As is visible, the score is actively presented to the player in line 134, where it is turned to a string and shown within the GUI in the level. This is done to inform the player of their score, and thus is in accordance to the design specification.
As is visible from lines 136 to 150, the system for handling difficulty bracketing is present. This system takes the averageScore value and checks to see where in the hierarchy the player’s score sits. Based on the player’s performance, a new difficulty setting is chosen, such as on line 147 where EASY is chosen.
When the difficulty is decided, the script runs a method from another script named DifficultyControl.
DifficultyControl is the system put in place to store attributes of different difficulties, and is only present in the below form for the first prototype – the prototype responsible for manifesting difficulty in the form of manipulating in-game variables.
Here we can see that the design of the system is on par with Juul and Aponte’s theory of bracketed difficulty slopes, where the task difficulty is quantised into brackets which span throughout the score spectrum.
4.2.4 Script 3 – DifficultyControl.cs
DifficultyControl is a system put in place to manipulate variables in the game according to the difficulty selected. If the difficulty is set to a harder one than normal, variables will be adjusted to make enemies faster, more deadly and have a greater field of view. This is done only for the first prototype to emulate commonly used tactics in videogames, where the difference between normal and hard is only how powerful and fast enemies are, simply increasing or decreasing attributes for enemies based on difficulty.
This can be seen on line 41, where the difficulty is set to HARD. When the hard difficulty is set, levelDifficulty becomes 4, and in comparison, on line 7 it can be seen that this value is originally 3. What this means is that at the start of the game, the difficulty is 3, which is normal, and if the player plays better than expected, difficulty will become 4, or HARD, resulting in the case for levelDifficulty = 4 to take place. When this occurs, difficultyDivider becomes 2, and difficultyMultiplier becomes 1.5.
These values named difficultyDivider and difficultyMultiplier are only used in separate scripts regarding enemies, such that enemy attributes are reliant on these variables.
For example, in the script GuardState.cs, which handles enemy AI, the enemy’s field of view is reliant on this, as the value for the radius of the field of view is depicted as the following:
viewRadius = originalViewRadius * DifficultyControl.difficultyMultiplyer;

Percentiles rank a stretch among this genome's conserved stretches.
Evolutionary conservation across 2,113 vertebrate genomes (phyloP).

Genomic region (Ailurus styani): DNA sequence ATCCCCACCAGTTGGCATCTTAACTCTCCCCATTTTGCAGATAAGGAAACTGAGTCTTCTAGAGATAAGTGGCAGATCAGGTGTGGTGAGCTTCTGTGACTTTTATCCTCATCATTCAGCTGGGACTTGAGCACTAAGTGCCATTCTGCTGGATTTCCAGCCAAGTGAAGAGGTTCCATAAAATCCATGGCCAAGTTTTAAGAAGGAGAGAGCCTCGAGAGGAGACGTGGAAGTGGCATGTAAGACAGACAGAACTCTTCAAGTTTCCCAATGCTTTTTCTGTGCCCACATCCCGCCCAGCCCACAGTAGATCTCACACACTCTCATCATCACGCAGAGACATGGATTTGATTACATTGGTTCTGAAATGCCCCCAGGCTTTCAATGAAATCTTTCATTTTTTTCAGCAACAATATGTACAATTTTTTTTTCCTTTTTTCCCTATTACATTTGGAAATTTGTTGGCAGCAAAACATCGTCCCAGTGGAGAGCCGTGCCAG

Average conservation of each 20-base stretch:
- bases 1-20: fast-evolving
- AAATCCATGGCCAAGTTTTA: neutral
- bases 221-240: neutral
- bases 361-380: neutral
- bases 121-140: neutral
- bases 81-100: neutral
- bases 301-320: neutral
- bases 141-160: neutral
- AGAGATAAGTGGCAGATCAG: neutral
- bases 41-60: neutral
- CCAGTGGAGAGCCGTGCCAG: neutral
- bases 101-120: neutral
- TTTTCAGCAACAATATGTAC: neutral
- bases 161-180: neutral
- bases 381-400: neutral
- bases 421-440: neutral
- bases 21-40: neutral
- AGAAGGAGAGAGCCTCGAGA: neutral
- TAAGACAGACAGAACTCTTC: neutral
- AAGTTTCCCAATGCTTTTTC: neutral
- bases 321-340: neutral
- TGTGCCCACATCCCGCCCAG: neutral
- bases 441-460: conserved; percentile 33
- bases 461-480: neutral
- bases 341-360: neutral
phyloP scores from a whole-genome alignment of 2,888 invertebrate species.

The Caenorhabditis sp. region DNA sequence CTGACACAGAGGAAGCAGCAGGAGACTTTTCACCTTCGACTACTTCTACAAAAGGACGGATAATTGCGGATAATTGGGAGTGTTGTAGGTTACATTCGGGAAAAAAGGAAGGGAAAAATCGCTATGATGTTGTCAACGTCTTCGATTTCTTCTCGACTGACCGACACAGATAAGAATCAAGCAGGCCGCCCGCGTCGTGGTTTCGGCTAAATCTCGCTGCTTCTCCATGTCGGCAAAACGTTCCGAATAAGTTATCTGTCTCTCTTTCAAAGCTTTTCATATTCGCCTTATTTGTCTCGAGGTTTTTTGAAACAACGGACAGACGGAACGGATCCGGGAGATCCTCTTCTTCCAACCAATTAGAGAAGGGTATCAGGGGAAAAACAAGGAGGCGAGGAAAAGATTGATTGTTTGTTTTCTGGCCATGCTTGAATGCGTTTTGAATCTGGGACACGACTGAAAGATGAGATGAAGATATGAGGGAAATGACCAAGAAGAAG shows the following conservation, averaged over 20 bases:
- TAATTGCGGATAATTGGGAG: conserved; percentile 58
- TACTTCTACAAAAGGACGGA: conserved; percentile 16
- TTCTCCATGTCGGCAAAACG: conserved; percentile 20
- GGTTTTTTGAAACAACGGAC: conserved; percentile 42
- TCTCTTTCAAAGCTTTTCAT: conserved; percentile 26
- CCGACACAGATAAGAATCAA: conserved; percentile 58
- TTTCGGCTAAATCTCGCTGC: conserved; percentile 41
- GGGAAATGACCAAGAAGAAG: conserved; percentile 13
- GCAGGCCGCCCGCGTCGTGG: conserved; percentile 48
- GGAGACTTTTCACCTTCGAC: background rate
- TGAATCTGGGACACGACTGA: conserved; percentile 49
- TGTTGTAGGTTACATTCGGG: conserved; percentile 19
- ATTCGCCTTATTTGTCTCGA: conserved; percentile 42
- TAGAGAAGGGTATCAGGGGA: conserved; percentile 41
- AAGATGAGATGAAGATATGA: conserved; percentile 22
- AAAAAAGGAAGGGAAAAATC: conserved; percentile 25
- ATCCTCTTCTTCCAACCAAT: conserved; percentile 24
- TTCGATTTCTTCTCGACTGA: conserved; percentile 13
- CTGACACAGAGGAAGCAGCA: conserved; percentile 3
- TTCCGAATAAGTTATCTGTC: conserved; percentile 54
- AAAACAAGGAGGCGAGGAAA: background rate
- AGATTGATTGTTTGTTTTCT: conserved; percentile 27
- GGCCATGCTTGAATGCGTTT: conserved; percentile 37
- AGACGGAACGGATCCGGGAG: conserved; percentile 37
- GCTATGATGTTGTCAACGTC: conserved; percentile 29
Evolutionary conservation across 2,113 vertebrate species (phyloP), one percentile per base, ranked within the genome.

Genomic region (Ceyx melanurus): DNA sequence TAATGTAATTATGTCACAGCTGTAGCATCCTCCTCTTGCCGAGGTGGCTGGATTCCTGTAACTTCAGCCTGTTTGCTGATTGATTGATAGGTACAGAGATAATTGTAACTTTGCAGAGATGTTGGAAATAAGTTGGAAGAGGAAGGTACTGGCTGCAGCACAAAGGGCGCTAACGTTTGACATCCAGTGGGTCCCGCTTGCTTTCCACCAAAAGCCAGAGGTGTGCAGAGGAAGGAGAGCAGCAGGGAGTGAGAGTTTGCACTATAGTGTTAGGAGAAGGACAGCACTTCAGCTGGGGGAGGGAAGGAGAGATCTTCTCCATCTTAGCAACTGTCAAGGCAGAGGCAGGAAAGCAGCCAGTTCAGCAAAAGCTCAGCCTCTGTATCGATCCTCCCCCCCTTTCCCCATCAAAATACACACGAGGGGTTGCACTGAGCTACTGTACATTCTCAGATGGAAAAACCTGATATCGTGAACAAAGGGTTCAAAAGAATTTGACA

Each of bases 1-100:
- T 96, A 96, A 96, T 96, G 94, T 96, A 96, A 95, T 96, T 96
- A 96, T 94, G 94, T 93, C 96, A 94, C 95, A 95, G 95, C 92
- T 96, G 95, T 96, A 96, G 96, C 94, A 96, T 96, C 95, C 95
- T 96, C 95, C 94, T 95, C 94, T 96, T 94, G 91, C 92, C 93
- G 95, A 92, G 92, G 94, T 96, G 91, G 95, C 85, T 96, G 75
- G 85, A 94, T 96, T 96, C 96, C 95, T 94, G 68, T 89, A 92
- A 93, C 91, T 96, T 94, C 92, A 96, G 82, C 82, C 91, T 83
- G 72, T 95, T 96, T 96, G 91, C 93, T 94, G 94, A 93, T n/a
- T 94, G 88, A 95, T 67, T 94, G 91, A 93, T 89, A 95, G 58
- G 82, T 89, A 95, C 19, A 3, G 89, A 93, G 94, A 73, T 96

What this means is that when the difficulty is set to NORMAL, the viewRadius is simply the originalViewRadius, but when the difficulty is set to HARD, the viewRadius becomes the originalViewRadius multiplied by the value 1.5, from line 44 in DifficultyContol. This basically means that in the HARD difficulty setting, the enemy’s field of view is increased to 150% of its original field of view radius, meaning it can see 50% further. This elegantly illustrated the end effect of the system, and how the difficulty system manifests. This difficulty setting is commonly used in games with similar mechanics related to stealth, such as Metal Gear Solid. In games such as these, a main difference between normal and hard is how far the enemy can see, and how much damage they deal, not necessarily how they behave.
Now that prototype 1 has been explained, it is time to discuss the differences between this one and prototype 2, which manifests difficulty by changing in-game mechanics.
4.2.5 Script 1 #2 – PauseControl.cs (alternative design)
Here it can be seen that the layout of this script is quite different to that of its alternate counterpart. Instead of assigning difficulty settings, it is designed to activate or disable buttons from appearing within the finished screen. Since this information is processed whilst the finish screen is shown, the button that allows the player to play the game again and therefore is the only way to play in the new difficulty is changed each time to an identical looking button, but one which leads to a different entire level.
Due to the nature of this alternate difficulty system, it was incredible difficult through code to rearrange levels, edit mechanics and introduce different materials. It was deemed an easier and functionally identical approach to move the player to a manually created level instead of making them play the same level with alterations as the first prototype did.
Since the purpose of this alternate difficulty system is to dynamically adjust gameplay, but do it so that the end result is an alternative playing experience as opposed to an identical one, new game mechanics, rearranged level design, new gameplay rules and new enemy behaviour needs to be introduced. Writing a script to automatically morph a single game level in a manner to achieve this would be incredibly difficult, and would require significantly longer development time, testing protocols and practice/research to ensure feasibility. This is considered by myself as one of the shortcomings of this prototype, as although it is functionally irrelevant as it performs its task well, it does however stand to hold significant file redundancy.